It is innately within everyone but we are all programmed.  What I mean is it is a projection of aspects of the psyche that we have been disconnected from.  It is the same thing we project onto our mother as an infant. People still access it but they filter it through their own culture. Before colonization in Australia everyone there was culturally conditioned to project in this way. It was connected to the land. The land was the mirror.  I'm our society the mirror is something much different. We still project in that way, I did on my ex. I am highlighting one culture and book that explains the nature of this type of projection.  It's a travel writing book but the concept he is getting at is as deep as profound as anything you will ever find in any spiritual text if anything they were probably the most in tune. They just had to be because they lives in such a harsh environment.

I just say there in the woods it took a long time but my mind began to unprogram and I reconnected.  The connection died as I went back to life in modern society it is just a totally different frame if reality.

Well, you've instilled interest in that book Blim.  I'm going to Yosemite over the holidays, that and Maui are the most spiritual places I've ever been, and I may just dive into that book, among others.  Since detaching from my ex and going through a bunch of career sht I'm feeling humble and searching again, a state I actually look forward to since it's usually a period of growth, and chilling out in heaven on earth and feeding my brain sounds really good right now.  Thanks for the discourse and the focus shift.

Hope you don't mind the slight hijack of your thread Pingo; we tend to go off on subjects sometimes.  I'm going to reread Attached over the holidays too; 2015 is going to be awesome, for us all.
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« Reply #44 on: November 30, 2014, 07:51:40 PM »

It is innately within everyone but we are all programmed.  What I mean is it is a projection of aspects of the psyche that we have been disconnected from.  It is the same thing we project onto our mother as an infant. People still access it but they filter it through their own culture. Before colonization in Australia everyone there was culturally conditioned to project in this way. It was connected to the land. The land was the mirror.  I'm our society the mirror is something much different. We still project in that way, I did on my ex. I am highlighting one culture and book that explains the nature of this type of projection.  It's a travel writing book but the concept he is getting at is as deep as profound as anything you will ever find in any spiritual text if anything they were probably the most in tune. They just had to be because they lives in such a harsh environment.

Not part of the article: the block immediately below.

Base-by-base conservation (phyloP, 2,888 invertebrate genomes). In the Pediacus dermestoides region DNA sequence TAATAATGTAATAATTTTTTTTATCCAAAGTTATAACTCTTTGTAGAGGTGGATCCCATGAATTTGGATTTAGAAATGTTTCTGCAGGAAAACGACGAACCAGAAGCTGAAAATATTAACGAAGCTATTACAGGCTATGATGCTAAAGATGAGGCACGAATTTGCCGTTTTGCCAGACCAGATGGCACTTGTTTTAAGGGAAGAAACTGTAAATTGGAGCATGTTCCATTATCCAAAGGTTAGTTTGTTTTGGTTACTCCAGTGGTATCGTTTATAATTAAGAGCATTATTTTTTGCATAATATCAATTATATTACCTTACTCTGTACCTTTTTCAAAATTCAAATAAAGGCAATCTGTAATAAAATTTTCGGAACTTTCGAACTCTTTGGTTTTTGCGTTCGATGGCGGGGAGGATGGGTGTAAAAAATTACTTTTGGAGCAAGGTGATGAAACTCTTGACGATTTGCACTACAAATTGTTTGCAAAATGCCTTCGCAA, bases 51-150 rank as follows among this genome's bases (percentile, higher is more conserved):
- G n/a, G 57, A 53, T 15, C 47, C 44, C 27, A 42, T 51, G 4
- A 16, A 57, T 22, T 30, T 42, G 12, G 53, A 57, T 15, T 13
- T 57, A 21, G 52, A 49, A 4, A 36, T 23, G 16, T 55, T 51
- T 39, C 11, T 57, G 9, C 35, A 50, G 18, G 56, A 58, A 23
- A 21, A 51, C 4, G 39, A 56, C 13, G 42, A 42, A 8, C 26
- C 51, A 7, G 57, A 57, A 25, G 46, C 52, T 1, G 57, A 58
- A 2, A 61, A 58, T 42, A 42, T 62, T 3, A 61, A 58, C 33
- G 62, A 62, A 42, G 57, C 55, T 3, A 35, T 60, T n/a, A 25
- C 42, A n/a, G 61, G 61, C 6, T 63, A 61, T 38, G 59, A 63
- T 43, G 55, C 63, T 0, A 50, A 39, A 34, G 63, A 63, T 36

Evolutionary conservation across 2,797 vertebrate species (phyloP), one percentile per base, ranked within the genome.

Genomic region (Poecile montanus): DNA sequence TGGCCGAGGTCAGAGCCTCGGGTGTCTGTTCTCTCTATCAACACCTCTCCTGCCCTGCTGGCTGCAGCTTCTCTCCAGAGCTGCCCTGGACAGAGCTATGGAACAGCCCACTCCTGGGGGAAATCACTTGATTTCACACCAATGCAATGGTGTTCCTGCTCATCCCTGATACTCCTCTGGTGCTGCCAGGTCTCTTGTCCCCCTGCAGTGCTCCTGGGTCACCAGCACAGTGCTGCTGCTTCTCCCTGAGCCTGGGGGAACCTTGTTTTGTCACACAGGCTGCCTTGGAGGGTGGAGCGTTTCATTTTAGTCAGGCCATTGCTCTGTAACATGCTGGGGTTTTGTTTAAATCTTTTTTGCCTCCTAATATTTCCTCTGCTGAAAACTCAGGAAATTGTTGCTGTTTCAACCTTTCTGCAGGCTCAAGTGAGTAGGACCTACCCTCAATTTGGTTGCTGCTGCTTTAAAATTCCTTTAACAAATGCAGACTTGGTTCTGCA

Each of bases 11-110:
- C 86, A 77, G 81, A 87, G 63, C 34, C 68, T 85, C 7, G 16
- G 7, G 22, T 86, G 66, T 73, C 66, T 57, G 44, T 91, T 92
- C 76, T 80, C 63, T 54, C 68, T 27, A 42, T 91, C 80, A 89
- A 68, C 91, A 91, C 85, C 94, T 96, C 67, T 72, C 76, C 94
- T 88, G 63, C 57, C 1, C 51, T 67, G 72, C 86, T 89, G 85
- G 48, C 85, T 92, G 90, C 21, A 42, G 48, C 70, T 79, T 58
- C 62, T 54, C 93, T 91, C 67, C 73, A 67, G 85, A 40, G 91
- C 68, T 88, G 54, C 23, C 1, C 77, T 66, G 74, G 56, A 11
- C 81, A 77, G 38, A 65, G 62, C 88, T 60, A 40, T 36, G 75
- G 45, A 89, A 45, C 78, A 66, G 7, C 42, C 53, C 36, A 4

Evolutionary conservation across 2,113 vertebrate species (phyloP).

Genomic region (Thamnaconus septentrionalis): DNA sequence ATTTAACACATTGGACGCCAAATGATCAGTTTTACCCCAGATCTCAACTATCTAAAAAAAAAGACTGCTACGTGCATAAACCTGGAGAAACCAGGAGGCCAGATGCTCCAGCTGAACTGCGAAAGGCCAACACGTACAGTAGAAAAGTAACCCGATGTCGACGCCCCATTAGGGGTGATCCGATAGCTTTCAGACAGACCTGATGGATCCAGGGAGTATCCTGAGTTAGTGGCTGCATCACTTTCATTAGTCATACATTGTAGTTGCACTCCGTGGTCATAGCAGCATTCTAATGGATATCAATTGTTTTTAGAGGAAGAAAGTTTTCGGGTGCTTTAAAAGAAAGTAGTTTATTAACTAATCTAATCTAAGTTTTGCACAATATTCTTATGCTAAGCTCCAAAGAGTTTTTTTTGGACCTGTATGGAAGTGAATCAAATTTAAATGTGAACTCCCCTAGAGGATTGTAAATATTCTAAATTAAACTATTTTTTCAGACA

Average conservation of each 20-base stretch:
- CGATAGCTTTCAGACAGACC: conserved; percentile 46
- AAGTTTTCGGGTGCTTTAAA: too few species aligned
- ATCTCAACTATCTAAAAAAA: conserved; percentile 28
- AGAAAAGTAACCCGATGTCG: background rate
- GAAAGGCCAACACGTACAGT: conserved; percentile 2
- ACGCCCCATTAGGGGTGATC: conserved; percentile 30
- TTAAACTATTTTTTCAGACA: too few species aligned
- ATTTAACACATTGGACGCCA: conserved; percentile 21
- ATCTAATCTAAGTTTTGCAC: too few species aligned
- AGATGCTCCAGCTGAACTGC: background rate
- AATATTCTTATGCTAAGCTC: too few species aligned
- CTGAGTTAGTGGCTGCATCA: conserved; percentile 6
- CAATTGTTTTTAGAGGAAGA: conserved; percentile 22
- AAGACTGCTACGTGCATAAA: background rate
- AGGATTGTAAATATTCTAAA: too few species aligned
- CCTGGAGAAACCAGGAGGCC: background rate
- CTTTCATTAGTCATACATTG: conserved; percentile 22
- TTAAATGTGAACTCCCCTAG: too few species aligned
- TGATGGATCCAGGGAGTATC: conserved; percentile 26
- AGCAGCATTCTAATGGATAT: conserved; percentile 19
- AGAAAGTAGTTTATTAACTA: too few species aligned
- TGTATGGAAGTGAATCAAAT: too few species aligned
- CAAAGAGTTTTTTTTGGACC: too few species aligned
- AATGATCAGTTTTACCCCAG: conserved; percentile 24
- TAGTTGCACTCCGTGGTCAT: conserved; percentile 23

I just say there in the woods it took a long time but my mind began to unprogram and I reconnected.  The connection died as I went back to life in modern society it is just a totally different frame if reality.

Well, you've instilled interest in that book Blim.  I'm going to Yosemite over the holidays, that and Maui are the most spiritual places I've ever been, and I may just dive into that book, among others.  Since detaching from my ex and going through a bunch of career sht I'm feeling humble and searching again, a state I actually look forward to since it's usually a period of growth, and chilling out in heaven on earth and feeding my brain sounds really good right now.  Thanks for the discourse and the focus shift.